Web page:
Sometimes we are very good at looking at our failings, at the things that go wrong, and it is right that we should. But we should not forget the strengths within our fellowship, and rejoice in them.
Value of scripture
Saint Paul puts one characteristic before all these. He emphasises the value of scriptures to a Christian fellowship. In them is to be found enlightenment and encouragement, encouragement from God. Encouragement to create the type of fellowship modelled on the life of Jesus. Praising God, putting other first, caring just as Jesus did.. The scriptures form the basis for our Christian lives, they are the blueprint to follow.
We have a relatively new television which, as my Mum would say, can plait sawdust – it has far too many possibilities and the screen is difficult to read for elderly people with declining eyesight, especially when they have to get on their knees to see the buttons on the BT box.
We had a problem – we couldn’t find all those old episodes of Maigret that Alan had recorded! A disaster. I rang my soon to be son-in-law to ask for assistance. Very patiently he helped me. Have you got the instruction book that came with the BT box? “I thinks so.” “Do you know where it is?” “ Um …not sure.” “Have you read the instruction book?” He asked. “No” I said “I’m a teacher, they never read instruction books.” I will not tell you what he said but together with the aid of the manual retrieved from the back of a cupboard, we found the recordings. Disaster avoided.
The flipping manual
I recounted this story to my younger daughter. And after the laughter had died down, she said “Well Mum, you know what I told you about my instructions to people in my team at work with new appliances. RTFM – Read the Flipping manual. That’s it RTFM Read the flipping manual”.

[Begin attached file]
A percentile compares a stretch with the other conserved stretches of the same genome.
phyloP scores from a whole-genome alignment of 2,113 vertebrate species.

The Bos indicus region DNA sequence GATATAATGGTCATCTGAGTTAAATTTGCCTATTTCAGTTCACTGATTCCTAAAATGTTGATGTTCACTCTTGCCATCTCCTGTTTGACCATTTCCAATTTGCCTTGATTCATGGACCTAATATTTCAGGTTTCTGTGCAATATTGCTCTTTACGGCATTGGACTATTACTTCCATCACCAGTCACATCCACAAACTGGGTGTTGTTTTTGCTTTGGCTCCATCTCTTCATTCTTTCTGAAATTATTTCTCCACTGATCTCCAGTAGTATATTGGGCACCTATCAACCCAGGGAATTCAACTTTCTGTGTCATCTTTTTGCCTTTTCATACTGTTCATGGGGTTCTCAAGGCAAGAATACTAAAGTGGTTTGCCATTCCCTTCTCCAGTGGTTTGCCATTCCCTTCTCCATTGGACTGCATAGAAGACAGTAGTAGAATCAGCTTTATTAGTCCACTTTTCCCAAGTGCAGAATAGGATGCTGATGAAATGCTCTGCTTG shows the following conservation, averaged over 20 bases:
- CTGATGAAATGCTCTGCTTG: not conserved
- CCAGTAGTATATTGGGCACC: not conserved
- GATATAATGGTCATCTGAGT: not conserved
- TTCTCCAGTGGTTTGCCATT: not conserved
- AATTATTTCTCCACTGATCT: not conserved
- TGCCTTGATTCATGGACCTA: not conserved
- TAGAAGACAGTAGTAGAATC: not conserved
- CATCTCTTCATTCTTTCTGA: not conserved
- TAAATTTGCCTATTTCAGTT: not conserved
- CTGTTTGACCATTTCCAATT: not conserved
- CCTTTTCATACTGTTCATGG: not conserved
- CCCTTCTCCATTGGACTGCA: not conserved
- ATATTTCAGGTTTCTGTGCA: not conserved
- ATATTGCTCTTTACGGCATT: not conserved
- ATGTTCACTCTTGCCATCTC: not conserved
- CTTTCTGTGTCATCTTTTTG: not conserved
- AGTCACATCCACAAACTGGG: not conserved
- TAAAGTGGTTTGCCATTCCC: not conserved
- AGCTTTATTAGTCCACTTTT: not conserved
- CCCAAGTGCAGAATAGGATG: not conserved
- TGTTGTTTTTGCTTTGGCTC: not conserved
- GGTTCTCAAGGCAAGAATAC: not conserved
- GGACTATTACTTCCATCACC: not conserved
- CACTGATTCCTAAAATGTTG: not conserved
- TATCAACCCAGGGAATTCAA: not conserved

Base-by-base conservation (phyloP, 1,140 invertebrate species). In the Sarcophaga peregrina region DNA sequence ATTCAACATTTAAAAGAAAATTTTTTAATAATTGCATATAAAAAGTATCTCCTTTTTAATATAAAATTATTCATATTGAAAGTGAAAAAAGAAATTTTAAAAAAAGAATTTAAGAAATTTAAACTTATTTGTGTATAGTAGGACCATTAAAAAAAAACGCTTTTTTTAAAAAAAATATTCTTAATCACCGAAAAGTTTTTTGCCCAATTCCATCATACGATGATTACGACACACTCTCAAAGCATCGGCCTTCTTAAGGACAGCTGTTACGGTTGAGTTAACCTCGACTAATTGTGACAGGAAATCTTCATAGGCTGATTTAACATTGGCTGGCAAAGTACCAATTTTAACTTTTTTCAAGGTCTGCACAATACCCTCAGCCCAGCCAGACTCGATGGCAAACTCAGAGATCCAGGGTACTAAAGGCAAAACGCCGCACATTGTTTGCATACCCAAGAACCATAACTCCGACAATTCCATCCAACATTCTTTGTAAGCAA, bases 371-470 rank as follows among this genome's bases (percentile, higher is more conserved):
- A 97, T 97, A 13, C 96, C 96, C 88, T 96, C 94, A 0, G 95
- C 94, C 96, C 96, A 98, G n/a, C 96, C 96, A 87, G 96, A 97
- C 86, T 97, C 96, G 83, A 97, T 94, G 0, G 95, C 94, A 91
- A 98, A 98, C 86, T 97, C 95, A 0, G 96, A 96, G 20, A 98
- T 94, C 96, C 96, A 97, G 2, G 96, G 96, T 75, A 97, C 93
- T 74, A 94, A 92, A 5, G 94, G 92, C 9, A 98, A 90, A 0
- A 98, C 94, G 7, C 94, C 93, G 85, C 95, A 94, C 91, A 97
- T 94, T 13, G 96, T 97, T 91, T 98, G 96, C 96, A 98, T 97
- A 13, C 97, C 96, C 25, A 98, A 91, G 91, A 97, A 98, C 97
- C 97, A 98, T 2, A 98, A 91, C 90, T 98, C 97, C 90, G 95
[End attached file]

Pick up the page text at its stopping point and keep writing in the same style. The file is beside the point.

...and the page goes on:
The Bible is the Christian’s manual – old testament scriptures were Jesus’s manual.
How often do we use them as I used my TV manual – forgetting about them until we have a problem and being unable to find a solution anywhere else. If we read the Scriptures regularly, are more familiar with their contents, then we would find the problems easier to solve and may never even encounter them in the first place.
Light to my path
The psalmist says that the word of God is a lamp to my feet and a light to my path.. How much do we need that.
To sustain us as individuals, and to sustain us as a church fellowship, increasing our faith, knowing our Lord, living in hope, finding fortitude, supporting the weak and worshipping Christ, Saint Paul’s message is clear – RTFM. Read the flipping manual.
This Bible Sunday, let us pray that we may take encouragement, find enlightenment and purpose through the teachings of the Bible that our faith may be deeper and our service more loving.
‘Bible Sunday – read the flipping manual’ was preached by Margery Spencer at St John with St Mark’s Bury. It was based on Luke 4:16-24 and Romans 15:1-6.